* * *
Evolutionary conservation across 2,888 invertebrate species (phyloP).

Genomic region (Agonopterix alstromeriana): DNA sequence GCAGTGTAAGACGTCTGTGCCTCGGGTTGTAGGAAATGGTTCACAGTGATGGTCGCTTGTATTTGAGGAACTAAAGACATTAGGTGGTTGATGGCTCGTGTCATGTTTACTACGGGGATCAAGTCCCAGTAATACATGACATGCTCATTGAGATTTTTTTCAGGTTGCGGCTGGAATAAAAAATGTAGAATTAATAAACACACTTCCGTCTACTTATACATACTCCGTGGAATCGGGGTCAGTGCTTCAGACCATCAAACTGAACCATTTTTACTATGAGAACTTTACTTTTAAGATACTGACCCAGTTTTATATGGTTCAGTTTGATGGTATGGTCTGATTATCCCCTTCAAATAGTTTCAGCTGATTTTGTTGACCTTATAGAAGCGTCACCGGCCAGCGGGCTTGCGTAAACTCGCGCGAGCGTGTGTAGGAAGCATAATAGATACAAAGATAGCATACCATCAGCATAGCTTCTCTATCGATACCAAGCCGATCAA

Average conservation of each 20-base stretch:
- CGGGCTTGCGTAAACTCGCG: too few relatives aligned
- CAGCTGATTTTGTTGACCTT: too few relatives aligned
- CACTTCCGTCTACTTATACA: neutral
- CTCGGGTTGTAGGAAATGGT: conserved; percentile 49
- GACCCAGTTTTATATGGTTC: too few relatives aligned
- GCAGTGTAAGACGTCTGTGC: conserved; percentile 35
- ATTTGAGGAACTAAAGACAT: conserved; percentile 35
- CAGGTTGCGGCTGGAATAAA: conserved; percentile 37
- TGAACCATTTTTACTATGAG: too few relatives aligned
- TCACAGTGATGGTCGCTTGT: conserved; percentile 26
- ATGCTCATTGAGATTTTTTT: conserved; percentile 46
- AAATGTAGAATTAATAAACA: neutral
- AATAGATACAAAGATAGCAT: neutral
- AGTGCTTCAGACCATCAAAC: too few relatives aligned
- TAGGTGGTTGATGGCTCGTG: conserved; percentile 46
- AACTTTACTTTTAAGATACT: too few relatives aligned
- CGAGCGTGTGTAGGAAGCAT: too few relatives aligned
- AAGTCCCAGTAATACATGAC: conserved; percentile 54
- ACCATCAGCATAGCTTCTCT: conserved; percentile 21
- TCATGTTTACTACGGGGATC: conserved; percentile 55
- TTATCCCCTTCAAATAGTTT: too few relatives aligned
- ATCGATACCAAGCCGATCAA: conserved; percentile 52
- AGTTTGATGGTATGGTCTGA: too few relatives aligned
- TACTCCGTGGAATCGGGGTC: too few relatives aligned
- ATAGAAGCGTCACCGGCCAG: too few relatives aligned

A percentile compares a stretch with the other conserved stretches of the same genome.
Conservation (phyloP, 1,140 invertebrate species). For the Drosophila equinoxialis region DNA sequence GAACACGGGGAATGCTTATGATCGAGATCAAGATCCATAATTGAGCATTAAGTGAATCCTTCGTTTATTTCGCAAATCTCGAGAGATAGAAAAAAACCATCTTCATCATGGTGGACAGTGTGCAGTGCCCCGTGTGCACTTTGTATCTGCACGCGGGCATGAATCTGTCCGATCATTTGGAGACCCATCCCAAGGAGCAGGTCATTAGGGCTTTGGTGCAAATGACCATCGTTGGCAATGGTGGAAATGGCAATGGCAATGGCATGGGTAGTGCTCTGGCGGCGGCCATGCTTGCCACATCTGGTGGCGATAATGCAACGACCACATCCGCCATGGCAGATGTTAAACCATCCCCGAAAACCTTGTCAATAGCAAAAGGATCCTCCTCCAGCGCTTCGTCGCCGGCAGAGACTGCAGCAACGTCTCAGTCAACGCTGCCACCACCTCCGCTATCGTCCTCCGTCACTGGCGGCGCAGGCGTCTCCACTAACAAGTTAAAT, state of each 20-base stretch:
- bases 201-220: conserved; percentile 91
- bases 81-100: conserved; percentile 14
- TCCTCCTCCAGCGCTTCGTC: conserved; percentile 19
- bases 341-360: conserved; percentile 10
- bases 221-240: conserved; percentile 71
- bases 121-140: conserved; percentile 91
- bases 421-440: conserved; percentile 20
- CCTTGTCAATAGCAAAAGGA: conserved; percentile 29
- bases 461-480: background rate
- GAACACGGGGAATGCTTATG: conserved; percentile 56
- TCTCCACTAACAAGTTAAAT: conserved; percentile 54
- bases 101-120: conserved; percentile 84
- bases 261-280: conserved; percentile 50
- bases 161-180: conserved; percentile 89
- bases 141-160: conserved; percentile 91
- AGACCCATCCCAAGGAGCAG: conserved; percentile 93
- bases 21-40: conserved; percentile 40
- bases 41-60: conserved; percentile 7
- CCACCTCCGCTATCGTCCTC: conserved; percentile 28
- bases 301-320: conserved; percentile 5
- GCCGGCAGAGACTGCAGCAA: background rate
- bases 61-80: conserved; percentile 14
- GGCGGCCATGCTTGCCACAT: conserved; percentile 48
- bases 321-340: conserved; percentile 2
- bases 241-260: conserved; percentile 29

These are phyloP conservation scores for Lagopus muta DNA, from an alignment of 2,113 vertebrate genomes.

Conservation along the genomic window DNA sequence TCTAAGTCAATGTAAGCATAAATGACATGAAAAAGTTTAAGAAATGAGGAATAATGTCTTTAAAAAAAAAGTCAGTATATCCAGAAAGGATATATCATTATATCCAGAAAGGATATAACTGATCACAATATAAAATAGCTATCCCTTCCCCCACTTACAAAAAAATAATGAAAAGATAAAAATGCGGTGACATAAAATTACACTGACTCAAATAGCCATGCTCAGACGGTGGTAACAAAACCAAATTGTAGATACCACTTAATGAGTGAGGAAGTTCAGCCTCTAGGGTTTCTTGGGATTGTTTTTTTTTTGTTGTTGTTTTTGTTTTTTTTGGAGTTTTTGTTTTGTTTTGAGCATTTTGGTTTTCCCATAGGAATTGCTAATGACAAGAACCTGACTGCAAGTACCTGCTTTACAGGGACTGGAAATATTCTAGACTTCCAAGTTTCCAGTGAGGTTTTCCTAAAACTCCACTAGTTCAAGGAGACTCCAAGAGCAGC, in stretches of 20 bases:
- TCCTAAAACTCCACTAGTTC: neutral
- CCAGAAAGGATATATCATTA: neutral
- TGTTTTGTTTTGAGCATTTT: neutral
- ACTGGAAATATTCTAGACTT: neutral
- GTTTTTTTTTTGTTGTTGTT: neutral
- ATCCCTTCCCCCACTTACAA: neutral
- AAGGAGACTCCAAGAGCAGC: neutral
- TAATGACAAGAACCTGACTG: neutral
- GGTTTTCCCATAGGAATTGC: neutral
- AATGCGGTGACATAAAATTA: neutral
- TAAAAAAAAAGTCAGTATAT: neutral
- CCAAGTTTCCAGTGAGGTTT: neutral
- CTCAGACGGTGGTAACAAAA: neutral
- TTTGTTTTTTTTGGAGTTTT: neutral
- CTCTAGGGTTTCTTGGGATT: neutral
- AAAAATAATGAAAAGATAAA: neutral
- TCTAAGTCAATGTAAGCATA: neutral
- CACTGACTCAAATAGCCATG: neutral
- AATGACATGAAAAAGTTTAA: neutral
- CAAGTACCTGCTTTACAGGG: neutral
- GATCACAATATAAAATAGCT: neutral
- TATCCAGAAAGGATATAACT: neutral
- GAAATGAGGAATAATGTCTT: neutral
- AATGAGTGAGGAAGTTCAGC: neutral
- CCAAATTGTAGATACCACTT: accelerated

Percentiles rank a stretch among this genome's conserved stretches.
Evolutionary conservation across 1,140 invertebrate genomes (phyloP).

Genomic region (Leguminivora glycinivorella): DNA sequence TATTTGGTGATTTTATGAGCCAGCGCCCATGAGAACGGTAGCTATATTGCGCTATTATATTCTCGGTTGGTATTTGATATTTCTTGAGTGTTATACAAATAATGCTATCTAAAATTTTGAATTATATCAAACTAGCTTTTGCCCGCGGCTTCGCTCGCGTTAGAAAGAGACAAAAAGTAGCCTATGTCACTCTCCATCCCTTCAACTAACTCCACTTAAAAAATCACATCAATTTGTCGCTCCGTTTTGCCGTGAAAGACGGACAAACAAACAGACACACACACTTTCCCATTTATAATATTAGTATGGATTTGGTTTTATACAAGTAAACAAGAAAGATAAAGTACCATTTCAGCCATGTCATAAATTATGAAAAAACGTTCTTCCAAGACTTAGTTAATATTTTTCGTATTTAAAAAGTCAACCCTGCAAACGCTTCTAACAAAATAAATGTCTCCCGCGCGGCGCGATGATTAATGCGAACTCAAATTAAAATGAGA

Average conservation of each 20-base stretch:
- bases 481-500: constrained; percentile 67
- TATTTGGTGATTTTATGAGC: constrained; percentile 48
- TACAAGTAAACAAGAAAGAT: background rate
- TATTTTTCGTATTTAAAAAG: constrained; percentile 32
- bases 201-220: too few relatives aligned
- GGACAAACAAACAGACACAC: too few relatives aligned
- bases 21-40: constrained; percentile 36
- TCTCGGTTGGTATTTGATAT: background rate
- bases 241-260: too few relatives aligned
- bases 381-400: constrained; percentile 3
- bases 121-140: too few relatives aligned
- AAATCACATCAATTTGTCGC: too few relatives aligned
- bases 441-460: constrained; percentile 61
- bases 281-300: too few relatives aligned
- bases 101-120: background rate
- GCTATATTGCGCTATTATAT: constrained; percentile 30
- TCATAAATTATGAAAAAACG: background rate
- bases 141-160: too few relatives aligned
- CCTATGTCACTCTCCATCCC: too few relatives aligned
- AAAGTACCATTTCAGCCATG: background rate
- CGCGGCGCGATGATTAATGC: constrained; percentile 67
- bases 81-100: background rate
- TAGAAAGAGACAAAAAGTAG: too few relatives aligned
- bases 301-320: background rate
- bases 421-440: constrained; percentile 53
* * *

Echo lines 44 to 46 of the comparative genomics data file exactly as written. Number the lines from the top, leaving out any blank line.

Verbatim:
- bases 161-180: conserved; percentile 89
- bases 141-160: conserved; percentile 91
- AGACCCATCCCAAGGAGCAG: conserved; percentile 93